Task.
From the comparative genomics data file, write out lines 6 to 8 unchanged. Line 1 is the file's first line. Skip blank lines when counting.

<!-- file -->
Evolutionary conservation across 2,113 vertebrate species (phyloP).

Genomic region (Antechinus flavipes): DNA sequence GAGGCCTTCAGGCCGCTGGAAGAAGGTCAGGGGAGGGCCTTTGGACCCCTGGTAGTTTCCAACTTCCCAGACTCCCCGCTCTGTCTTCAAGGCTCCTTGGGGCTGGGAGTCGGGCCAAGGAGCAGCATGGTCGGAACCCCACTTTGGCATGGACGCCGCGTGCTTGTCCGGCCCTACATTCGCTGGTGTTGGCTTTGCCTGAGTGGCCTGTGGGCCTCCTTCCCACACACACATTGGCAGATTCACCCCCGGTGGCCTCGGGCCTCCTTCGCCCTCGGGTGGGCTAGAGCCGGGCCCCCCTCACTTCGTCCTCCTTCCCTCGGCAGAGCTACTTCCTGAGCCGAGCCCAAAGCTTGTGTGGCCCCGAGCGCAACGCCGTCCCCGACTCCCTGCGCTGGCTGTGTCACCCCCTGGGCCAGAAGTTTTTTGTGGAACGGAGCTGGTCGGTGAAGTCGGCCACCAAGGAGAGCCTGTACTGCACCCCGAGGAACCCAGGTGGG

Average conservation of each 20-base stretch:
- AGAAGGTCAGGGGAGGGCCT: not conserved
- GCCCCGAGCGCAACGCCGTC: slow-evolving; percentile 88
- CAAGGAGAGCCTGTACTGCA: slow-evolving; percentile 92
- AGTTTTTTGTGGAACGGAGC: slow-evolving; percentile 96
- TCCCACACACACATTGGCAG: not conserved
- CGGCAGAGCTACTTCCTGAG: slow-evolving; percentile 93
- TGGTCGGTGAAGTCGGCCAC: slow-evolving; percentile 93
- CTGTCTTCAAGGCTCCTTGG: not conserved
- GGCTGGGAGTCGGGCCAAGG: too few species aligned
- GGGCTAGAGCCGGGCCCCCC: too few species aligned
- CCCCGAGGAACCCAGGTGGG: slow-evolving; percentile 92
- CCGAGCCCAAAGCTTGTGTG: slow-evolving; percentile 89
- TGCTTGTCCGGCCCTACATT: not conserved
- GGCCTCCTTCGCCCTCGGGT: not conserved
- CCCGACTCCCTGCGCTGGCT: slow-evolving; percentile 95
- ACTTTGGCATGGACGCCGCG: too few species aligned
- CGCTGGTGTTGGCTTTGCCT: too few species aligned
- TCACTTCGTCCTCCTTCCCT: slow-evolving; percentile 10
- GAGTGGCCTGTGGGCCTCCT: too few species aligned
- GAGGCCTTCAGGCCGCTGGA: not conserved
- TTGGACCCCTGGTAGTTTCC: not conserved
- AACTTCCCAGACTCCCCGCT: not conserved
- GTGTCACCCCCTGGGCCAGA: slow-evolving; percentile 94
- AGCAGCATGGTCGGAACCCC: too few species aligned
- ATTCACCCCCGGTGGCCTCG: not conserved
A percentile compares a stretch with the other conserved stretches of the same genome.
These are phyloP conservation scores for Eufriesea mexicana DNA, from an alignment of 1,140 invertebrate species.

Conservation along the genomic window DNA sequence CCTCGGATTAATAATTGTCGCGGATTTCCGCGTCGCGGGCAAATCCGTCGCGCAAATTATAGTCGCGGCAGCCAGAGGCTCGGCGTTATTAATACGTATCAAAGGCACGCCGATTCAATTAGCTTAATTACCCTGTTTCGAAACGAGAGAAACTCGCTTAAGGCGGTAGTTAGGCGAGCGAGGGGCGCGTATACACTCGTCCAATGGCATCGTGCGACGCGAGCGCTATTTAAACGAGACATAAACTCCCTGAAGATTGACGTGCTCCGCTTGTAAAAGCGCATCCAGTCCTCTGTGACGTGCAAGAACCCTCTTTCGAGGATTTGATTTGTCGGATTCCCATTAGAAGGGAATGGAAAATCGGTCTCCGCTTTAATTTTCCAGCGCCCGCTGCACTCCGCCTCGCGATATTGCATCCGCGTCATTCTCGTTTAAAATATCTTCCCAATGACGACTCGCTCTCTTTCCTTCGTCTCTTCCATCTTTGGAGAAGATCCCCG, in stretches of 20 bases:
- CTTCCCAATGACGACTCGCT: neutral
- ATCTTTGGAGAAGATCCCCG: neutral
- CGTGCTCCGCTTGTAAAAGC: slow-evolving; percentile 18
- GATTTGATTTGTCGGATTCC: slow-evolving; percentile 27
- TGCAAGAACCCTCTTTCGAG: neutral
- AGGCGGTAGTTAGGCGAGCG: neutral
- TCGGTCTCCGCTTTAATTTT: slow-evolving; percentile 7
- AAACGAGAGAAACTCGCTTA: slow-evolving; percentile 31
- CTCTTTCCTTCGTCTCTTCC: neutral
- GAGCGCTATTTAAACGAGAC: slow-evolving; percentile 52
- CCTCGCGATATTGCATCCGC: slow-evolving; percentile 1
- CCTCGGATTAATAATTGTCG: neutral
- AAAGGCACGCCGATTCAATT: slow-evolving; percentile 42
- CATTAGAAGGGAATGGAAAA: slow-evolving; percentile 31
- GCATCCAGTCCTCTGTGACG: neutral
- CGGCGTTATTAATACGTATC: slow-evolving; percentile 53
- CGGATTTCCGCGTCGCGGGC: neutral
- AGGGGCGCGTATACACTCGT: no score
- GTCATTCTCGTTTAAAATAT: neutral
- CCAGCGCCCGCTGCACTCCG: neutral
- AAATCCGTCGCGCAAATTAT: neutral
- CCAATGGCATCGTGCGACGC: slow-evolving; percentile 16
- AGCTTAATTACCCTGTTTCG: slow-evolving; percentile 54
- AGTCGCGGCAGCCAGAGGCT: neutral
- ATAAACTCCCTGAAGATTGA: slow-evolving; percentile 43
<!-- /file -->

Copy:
- CAAGGAGAGCCTGTACTGCA: slow-evolving; percentile 92
- AGTTTTTTGTGGAACGGAGC: slow-evolving; percentile 96
- TCCCACACACACATTGGCAG: not conserved